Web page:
Art & Education

Within education, the government’s White Paper (Department for Education and Employment, 1997) expressed a strong desire to invest in “human capital” and a need to unlock the potential of every young person, with Britain’s economic prosperity and social cohesion depending on it. In response the National Advisory Committee on Creative and Cultural Education (NACCCE) published a report (1999) which laid out its ideas for how this should be done. It pointed out that:

“…in the last 25 years the roles of artists have diversified enormously through work in education, community and social projects of every sort. Artists have many contributions to make to cultural development, and there are many ways in which they can make them: in schools, through community programmes, through placements in industry, through work in institutional settings and special programmes.”

It also quotes Sir Simon Rattle saying, “To be a performing artist in Britain in the next century, you have to be an educator too.” This of course is music to the ears of practitioners of all persuasions who see the intrinsic relationship between art and education and its potential use in society. Among the report’s recommendations that talk about an evaluation of existing techniques and programmes promoting creative thinking skills and creative problem solving it suggests the Department for Culture, Media & Sport (DCMS) and DfEE should fund a number of projects that seek to find ways of training artists and teachers to work in partnership. Holden (2015) endeavours to highlight the importance of a cultural ecology, but also alerts us to the possibility its development is stunted by a lack of “connectors” or facilitators, who operate between the producer and the consumer, the curator.

Education provides places for a teacher and learner to be in the same place at the same time, freely able to converse. Parallel relationships between artist and viewer, researcher and society endeavour to find ways for the former to communicate their ideas as effectively when they are not present. The art world has already bought into the need for curators to facilitate the relationship between artwork and viewer. The relationship between researcher and society begs for the same role to exist. People are starting to notice this and look for solutions.

Bodies like the National Co-ordinating Centre for Public Engagement (NCCPE) with Arts Council England funding launched the Museum University Partnerships Initiative in 2016. Its pilot studies saw that when researchers collaborated with a museum [giving them access to their “unique collections and engagement expertise”] they were able to “disseminate their research, and engage a range of audiences with it”. But of course these collaborations are worth far more than providing ways in which to jump over new and unfamiliar hurdles, it was also revealed that in over 70% of the 6,975 case studies submitted the public experienced more than just dissemination “…it involved them in meaningful and significant encounters with the research”.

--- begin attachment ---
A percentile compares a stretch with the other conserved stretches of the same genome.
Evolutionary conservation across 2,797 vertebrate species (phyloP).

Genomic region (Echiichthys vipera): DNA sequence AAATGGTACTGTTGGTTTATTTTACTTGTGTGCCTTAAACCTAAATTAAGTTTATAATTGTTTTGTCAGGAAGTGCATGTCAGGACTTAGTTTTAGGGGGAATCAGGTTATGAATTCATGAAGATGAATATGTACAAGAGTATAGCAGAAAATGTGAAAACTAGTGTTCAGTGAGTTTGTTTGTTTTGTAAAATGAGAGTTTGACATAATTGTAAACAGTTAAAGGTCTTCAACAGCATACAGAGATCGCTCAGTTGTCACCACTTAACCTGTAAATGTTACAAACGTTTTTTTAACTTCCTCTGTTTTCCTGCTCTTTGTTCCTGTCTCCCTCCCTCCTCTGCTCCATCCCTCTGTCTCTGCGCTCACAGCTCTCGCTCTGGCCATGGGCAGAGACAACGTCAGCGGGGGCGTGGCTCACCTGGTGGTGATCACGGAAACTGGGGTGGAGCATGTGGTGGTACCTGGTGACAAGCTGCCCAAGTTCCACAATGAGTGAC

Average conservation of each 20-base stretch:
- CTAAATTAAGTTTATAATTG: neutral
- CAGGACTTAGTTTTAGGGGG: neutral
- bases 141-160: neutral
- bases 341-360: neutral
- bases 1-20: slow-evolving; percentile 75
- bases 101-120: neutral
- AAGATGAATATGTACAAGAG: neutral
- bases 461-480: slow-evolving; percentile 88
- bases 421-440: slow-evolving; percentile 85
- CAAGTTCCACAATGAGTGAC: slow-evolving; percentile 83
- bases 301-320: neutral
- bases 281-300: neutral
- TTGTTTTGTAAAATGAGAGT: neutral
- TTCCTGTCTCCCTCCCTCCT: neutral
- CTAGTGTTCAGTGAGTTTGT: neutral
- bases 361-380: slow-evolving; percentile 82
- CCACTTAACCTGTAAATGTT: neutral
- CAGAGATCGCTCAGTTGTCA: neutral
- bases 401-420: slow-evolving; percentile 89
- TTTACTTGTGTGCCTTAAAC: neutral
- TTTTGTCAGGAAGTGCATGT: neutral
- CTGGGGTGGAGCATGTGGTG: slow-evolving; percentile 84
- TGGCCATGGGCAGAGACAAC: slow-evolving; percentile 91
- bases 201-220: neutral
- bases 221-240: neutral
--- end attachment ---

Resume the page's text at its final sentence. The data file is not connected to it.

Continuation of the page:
Where goods and services are concerned, the term ‘middleman’ has acquired very negative connotations. ‘Cutting him out’ is commonly seen as a way to save time, money and fuss. However when it comes to knowledge transfer, presentation and engagement it’s the translators, facilitators and organisers of the world that can produce the final pieces of the puzzle. It’s in this space that real world value and potential can be experienced and realised.

Claire Bishop’s (2007) observation that “The straitjacket of efficiency and conformity that accompanies authoritarian models of education seems to beg for playful, interrogative and autonomous opposition. Art is just one way to release this grip” is a well informed, if not slightly combative statement. If we look more to collaboration than opposition we get more of a helpful and productive way for art and education to enter the 21st century with more light-bulb moments than unread discourses.

 

Bishop, C. (2007) ‘The New Masters of Liberal Arts: Artists Rewrite the Rules of Pedagogy’ in Allen, F. (ed.) Education: Documents of Contemporary Art. London: Whitechapel Gallery

Department for Education and Employment (1997) Excellence in Schools. London: HMSO

Holden, J. (2015) The Ecology of Culture. Swindon: Arts and Humanities Research Council

National Advisory Committee on Creative and Cultural Education (1999) All Our Futures. Sudbury: DfEE

NCCPE (2017) Available at: https://www.publicengagement.ac.uk/

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